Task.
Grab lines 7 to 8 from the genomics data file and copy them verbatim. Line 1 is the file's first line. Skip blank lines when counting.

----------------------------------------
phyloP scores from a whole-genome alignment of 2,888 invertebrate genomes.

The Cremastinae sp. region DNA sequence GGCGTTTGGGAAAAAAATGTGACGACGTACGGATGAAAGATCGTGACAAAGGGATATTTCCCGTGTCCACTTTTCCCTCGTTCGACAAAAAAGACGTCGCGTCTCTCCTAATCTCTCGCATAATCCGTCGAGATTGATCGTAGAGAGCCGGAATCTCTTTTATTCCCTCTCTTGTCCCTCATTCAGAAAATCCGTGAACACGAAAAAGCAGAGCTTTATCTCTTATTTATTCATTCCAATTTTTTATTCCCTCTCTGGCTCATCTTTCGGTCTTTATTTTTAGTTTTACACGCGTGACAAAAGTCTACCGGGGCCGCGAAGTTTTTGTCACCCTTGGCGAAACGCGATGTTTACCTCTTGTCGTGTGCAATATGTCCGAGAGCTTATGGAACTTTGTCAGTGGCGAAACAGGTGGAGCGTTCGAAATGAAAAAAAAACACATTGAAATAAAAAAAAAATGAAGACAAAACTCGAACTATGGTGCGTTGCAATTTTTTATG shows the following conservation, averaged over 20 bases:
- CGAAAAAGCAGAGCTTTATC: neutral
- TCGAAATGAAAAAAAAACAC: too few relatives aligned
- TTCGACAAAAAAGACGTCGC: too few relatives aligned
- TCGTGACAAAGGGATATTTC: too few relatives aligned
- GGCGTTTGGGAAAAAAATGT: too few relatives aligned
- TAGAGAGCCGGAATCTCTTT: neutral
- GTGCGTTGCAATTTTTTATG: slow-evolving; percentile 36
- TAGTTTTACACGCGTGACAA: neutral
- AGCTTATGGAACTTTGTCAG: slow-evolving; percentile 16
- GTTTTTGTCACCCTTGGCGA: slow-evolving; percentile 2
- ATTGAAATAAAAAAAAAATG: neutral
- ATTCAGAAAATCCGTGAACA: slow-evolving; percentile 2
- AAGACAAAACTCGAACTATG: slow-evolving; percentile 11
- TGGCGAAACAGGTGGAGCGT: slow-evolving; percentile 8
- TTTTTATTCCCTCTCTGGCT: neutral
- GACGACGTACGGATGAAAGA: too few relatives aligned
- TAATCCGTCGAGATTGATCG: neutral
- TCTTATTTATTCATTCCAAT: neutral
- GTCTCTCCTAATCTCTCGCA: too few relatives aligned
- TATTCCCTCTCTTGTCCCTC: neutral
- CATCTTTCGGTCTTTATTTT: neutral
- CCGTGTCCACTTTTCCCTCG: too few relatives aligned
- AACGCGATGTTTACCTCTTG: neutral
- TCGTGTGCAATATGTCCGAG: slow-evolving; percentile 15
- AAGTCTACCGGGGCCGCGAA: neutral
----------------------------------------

- GGCGTTTGGGAAAAAAATGT: too few relatives aligned
- TAGAGAGCCGGAATCTCTTT: neutral